Research & Strategy
The role of corporates in rebuilding trust in the UK economy has never been more prominent than during the last year. At the beginning of 2017 we discussed the importance of strong governance and culture reporting in our ESG whitepaper; however, in the last couple of months Parliament, the FRC and the EU have all put forward amendments, regulations and code changes to ensure that corporate governance and corporate reporting is more focused on the issues of stakeholders and how they better inform the purpose, vision and values of the business.
Following corporate governance reform from the Government and the FRC’s updates to the strategic report, both of which focus on putting wider issues onto the board agenda, the Institute of Chartered Secretaries and Administrators and the Investment Association have joined forces to provide guidance on stakeholder engagement in board decision-making.
The guidance in brief
The guidance provides several principles to help directors take into consideration wider stakeholders when carrying out their duty to promote the success of the company under Section 172 of the Companies Act.
To do this successfully, companies need to identify their key stakeholders and appoint directors who have the expertise and knowledge to represent these groups in the boardroom. To ensure these directors can carry out their roles and responsibilities in the best way possible, it is paramount that companies develop a formal and tailored induction programme to ensure sound knowledge of the company, including participating in activities such as senior management meetings and site visits.
The impact on stakeholders should also be considered in all strategy and policy papers requiring decisions from the board and enough time should be allocated to address such matters.
But what does this mean for the annual report?
The annual report is the ideal platform from which all of this valuable information can be shared with investors and wider stakeholders.
Business model and strategy
Although stakeholder groups differ, there are a number of ways in which companies can demonstrate how they consider and engage with their stakeholders. For example, they can highlight stakeholder value creation in the business model. An example of this can be found here:
In addition, companies can also include how stakeholder relationships are built and maintained such as those with employees, suppliers and government bodies. Stakeholder engagement should be an important part of any company’s strategic objectives. An example of this can be found here:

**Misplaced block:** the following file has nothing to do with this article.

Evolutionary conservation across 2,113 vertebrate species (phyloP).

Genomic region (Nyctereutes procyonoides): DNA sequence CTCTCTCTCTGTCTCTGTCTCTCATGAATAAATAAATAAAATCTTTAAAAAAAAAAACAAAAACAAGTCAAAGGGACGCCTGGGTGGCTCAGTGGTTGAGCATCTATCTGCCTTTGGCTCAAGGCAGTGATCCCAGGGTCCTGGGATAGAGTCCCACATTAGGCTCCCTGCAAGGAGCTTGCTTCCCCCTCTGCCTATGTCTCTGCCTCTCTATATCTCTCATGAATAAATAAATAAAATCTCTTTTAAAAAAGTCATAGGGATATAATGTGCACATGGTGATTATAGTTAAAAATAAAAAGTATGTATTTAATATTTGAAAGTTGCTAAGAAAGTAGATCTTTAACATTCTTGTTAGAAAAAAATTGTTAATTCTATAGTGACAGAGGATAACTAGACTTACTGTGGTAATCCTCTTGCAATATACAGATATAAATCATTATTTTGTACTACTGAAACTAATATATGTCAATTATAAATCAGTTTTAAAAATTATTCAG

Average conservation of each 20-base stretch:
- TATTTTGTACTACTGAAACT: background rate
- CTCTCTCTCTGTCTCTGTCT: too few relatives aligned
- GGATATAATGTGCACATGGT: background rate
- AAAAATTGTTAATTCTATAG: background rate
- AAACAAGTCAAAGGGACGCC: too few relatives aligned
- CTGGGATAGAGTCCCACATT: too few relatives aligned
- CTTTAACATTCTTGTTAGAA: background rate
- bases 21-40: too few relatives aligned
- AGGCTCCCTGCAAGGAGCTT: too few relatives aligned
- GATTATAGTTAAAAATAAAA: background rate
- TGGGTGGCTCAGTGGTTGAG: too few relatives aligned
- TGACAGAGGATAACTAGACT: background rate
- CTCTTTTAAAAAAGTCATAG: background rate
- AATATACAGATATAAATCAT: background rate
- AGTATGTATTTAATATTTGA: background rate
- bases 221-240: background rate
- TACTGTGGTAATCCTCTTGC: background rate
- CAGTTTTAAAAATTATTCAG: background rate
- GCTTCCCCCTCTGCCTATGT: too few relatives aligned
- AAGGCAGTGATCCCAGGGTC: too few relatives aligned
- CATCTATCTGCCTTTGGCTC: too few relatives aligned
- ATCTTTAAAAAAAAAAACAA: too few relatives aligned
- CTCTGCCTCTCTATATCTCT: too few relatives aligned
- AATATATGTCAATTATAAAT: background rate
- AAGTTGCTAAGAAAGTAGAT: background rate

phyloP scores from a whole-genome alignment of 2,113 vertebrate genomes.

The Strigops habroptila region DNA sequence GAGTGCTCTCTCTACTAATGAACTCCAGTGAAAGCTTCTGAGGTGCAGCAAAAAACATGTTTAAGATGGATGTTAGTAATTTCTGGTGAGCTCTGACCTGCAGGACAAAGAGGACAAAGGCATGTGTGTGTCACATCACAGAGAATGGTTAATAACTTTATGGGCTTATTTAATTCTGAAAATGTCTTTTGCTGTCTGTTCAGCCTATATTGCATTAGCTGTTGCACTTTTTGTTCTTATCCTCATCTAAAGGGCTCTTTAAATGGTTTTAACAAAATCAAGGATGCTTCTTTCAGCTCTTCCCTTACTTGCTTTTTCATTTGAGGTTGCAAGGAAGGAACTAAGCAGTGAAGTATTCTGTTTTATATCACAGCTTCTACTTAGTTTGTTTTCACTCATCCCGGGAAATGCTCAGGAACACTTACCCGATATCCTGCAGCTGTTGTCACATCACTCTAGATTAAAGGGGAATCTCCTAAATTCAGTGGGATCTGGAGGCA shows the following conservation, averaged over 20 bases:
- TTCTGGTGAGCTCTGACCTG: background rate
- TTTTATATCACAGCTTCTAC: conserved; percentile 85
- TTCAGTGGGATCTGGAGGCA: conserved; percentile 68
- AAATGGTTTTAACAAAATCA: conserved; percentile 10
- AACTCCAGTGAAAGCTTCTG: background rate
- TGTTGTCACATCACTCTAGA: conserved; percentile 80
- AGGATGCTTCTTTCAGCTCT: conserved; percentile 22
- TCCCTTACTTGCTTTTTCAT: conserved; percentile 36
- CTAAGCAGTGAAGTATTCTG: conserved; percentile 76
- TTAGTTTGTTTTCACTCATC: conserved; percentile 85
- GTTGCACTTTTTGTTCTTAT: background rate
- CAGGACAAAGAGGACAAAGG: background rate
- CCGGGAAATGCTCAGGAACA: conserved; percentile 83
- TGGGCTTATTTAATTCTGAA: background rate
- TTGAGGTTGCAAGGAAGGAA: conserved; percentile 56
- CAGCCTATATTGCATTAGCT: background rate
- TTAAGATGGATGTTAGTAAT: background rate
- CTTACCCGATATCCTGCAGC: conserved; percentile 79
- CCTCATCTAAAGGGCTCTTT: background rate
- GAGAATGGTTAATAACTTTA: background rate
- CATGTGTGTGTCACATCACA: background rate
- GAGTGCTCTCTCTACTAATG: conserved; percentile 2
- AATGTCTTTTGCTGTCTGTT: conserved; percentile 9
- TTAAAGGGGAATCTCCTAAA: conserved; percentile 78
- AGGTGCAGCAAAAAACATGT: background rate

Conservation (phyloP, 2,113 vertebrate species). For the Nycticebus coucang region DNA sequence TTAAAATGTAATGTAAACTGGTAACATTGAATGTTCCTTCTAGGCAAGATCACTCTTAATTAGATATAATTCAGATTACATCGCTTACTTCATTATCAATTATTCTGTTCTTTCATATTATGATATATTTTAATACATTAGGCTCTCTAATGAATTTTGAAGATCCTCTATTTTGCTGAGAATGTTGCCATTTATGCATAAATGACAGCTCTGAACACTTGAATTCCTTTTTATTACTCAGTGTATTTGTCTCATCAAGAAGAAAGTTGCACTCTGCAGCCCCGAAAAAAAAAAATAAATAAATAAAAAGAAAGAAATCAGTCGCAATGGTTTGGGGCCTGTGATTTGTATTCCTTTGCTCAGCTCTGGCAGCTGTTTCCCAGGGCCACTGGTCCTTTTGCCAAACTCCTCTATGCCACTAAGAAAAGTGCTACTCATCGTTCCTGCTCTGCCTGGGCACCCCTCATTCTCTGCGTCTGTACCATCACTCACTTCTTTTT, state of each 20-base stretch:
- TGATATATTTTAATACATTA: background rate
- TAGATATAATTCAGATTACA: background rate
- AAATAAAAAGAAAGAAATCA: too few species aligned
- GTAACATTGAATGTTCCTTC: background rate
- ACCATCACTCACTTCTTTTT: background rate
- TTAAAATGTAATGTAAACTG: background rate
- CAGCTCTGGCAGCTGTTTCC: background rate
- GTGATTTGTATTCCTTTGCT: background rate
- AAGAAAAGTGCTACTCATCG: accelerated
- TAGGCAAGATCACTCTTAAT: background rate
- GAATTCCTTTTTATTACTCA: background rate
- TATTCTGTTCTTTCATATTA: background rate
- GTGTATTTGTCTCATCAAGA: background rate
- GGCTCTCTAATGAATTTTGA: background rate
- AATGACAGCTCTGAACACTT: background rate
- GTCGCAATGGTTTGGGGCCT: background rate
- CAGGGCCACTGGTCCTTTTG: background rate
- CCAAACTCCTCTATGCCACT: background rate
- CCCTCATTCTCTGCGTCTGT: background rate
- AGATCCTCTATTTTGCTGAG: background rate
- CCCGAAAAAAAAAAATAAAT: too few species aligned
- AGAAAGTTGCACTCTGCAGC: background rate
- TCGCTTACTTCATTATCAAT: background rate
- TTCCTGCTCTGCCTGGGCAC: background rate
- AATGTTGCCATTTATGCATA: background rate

As part of the identification and engagement process, companies have now started carrying out materiality assessments. These are used to identify specific and relevant “material” issues for each company and are designed to highlight how these can affect the success of the business.The companies’ responses to the feedback of these assessments as well as the impact certain groups have on the business, can be fed into companies’ risk management. As this requires a continuous flow of information across the company, it is beneficial to demonstrate how senior managers’ expertise and knowledge of companies’ stakeholders fundamentally provide the board with a clear overview of the company’s engagement. An example of this can be found here:
The governance report can evidence stakeholder engagement by featuring information on site visits, stakeholder meetings and relations with wider stakeholders beyond just shareholders. An example of this can be found here:
Although shareholders are the primary audience for the annual report, companies should consider other forms of reporting and feedback mechanisms to reach wider stakeholders. Corporate websites, social media and sustainability reports provide increasing opportunities to address specific issues that are relevant to workforces, communities, regulatory bodies and suppliers and they can address further information that is not considered material to the annual report.
The guidance notes that, “if taken seriously, stakeholder engagement will strengthen the business and promote its long-term success to the benefit of stakeholders and shareholders”. The importance of these corporate reforms and the impact they will have on the decisions of investors is not to be under-estimated and we hope that the above tips will be helpful. Done well, these will help demonstrate clear stakeholder engagement to investors through process and infrastructure, positively affecting board decisions and resulting in companies who are more closely aligned to their stakeholders and better placed for future success.
For more information on how we can help you deliver successful corporate communications via print, digital or video, please contact email@example.com.
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